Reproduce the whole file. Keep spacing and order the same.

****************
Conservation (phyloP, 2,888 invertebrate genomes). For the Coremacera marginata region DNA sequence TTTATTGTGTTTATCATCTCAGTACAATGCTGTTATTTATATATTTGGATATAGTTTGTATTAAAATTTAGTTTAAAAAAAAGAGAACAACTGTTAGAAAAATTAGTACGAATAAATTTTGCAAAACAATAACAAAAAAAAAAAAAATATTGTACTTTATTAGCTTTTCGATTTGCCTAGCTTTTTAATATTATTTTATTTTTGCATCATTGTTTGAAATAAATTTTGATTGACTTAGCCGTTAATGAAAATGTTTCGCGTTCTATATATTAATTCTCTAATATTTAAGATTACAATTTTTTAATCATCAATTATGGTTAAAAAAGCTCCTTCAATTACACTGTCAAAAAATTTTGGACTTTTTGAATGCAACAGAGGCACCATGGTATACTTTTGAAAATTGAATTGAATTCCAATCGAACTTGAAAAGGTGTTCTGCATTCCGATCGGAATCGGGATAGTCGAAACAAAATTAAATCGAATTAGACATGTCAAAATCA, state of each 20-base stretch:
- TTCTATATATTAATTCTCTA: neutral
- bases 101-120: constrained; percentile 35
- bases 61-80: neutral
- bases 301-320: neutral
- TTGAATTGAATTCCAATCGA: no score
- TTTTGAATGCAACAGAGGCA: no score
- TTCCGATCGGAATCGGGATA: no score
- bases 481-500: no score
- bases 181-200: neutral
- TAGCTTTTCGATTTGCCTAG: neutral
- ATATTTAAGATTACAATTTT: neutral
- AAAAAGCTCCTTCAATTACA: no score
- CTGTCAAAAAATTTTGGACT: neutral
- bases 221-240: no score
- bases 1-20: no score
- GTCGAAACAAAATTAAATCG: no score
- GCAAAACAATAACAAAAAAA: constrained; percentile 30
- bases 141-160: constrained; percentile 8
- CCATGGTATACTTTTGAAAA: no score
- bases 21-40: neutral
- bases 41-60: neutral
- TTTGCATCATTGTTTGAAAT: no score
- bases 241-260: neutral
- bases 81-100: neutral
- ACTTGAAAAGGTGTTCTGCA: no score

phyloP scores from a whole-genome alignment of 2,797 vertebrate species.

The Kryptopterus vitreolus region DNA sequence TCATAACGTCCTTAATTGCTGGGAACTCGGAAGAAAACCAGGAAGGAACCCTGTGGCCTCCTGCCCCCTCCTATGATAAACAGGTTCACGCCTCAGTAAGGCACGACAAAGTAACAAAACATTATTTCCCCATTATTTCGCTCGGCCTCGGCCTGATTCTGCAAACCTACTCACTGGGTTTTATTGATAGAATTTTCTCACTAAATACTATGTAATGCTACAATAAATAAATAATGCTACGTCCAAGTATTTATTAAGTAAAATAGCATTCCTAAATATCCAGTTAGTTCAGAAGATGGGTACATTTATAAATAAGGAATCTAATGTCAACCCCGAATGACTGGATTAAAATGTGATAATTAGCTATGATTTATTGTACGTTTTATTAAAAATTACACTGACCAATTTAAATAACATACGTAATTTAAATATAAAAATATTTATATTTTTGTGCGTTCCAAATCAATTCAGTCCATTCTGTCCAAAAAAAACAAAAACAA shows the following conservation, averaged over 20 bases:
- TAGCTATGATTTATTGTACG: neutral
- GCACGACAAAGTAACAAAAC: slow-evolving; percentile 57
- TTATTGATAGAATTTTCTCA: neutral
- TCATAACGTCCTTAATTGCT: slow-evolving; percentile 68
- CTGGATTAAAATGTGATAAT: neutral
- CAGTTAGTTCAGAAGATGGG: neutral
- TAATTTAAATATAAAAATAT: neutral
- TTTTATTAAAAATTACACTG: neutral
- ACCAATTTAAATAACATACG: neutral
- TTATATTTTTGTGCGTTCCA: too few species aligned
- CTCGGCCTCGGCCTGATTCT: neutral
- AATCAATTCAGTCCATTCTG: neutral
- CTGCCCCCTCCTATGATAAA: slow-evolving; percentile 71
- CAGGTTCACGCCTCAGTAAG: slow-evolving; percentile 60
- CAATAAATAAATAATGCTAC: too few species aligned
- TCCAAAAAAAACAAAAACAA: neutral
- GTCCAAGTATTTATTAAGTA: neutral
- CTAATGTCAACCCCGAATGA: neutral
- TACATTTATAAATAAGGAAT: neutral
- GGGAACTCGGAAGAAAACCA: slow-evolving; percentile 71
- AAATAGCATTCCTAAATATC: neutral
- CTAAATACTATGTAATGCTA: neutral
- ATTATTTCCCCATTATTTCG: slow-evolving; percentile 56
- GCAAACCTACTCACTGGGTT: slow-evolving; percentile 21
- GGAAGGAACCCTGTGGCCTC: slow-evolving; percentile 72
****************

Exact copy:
Conservation (phyloP, 2,888 invertebrate genomes). For the Coremacera marginata region DNA sequence TTTATTGTGTTTATCATCTCAGTACAATGCTGTTATTTATATATTTGGATATAGTTTGTATTAAAATTTAGTTTAAAAAAAAGAGAACAACTGTTAGAAAAATTAGTACGAATAAATTTTGCAAAACAATAACAAAAAAAAAAAAAATATTGTACTTTATTAGCTTTTCGATTTGCCTAGCTTTTTAATATTATTTTATTTTTGCATCATTGTTTGAAATAAATTTTGATTGACTTAGCCGTTAATGAAAATGTTTCGCGTTCTATATATTAATTCTCTAATATTTAAGATTACAATTTTTTAATCATCAATTATGGTTAAAAAAGCTCCTTCAATTACACTGTCAAAAAATTTTGGACTTTTTGAATGCAACAGAGGCACCATGGTATACTTTTGAAAATTGAATTGAATTCCAATCGAACTTGAAAAGGTGTTCTGCATTCCGATCGGAATCGGGATAGTCGAAACAAAATTAAATCGAATTAGACATGTCAAAATCA, state of each 20-base stretch:
- TTCTATATATTAATTCTCTA: neutral
- bases 101-120: constrained; percentile 35
- bases 61-80: neutral
- bases 301-320: neutral
- TTGAATTGAATTCCAATCGA: no score
- TTTTGAATGCAACAGAGGCA: no score
- TTCCGATCGGAATCGGGATA: no score
- bases 481-500: no score
- bases 181-200: neutral
- TAGCTTTTCGATTTGCCTAG: neutral
- ATATTTAAGATTACAATTTT: neutral
- AAAAAGCTCCTTCAATTACA: no score
- CTGTCAAAAAATTTTGGACT: neutral
- bases 221-240: no score
- bases 1-20: no score
- GTCGAAACAAAATTAAATCG: no score
- GCAAAACAATAACAAAAAAA: constrained; percentile 30
- bases 141-160: constrained; percentile 8
- CCATGGTATACTTTTGAAAA: no score
- bases 21-40: neutral
- bases 41-60: neutral
- TTTGCATCATTGTTTGAAAT: no score
- bases 241-260: neutral
- bases 81-100: neutral
- ACTTGAAAAGGTGTTCTGCA: no score

phyloP scores from a whole-genome alignment of 2,797 vertebrate species.

The Kryptopterus vitreolus region DNA sequence TCATAACGTCCTTAATTGCTGGGAACTCGGAAGAAAACCAGGAAGGAACCCTGTGGCCTCCTGCCCCCTCCTATGATAAACAGGTTCACGCCTCAGTAAGGCACGACAAAGTAACAAAACATTATTTCCCCATTATTTCGCTCGGCCTCGGCCTGATTCTGCAAACCTACTCACTGGGTTTTATTGATAGAATTTTCTCACTAAATACTATGTAATGCTACAATAAATAAATAATGCTACGTCCAAGTATTTATTAAGTAAAATAGCATTCCTAAATATCCAGTTAGTTCAGAAGATGGGTACATTTATAAATAAGGAATCTAATGTCAACCCCGAATGACTGGATTAAAATGTGATAATTAGCTATGATTTATTGTACGTTTTATTAAAAATTACACTGACCAATTTAAATAACATACGTAATTTAAATATAAAAATATTTATATTTTTGTGCGTTCCAAATCAATTCAGTCCATTCTGTCCAAAAAAAACAAAAACAA shows the following conservation, averaged over 20 bases:
- TAGCTATGATTTATTGTACG: neutral
- GCACGACAAAGTAACAAAAC: slow-evolving; percentile 57
- TTATTGATAGAATTTTCTCA: neutral
- TCATAACGTCCTTAATTGCT: slow-evolving; percentile 68
- CTGGATTAAAATGTGATAAT: neutral
- CAGTTAGTTCAGAAGATGGG: neutral
- TAATTTAAATATAAAAATAT: neutral
- TTTTATTAAAAATTACACTG: neutral
- ACCAATTTAAATAACATACG: neutral
- TTATATTTTTGTGCGTTCCA: too few species aligned
- CTCGGCCTCGGCCTGATTCT: neutral
- AATCAATTCAGTCCATTCTG: neutral
- CTGCCCCCTCCTATGATAAA: slow-evolving; percentile 71
- CAGGTTCACGCCTCAGTAAG: slow-evolving; percentile 60
- CAATAAATAAATAATGCTAC: too few species aligned
- TCCAAAAAAAACAAAAACAA: neutral
- GTCCAAGTATTTATTAAGTA: neutral
- CTAATGTCAACCCCGAATGA: neutral
- TACATTTATAAATAAGGAAT: neutral
- GGGAACTCGGAAGAAAACCA: slow-evolving; percentile 71
- AAATAGCATTCCTAAATATC: neutral
- CTAAATACTATGTAATGCTA: neutral
- ATTATTTCCCCATTATTTCG: slow-evolving; percentile 56
- GCAAACCTACTCACTGGGTT: slow-evolving; percentile 21
- GGAAGGAACCCTGTGGCCTC: slow-evolving; percentile 72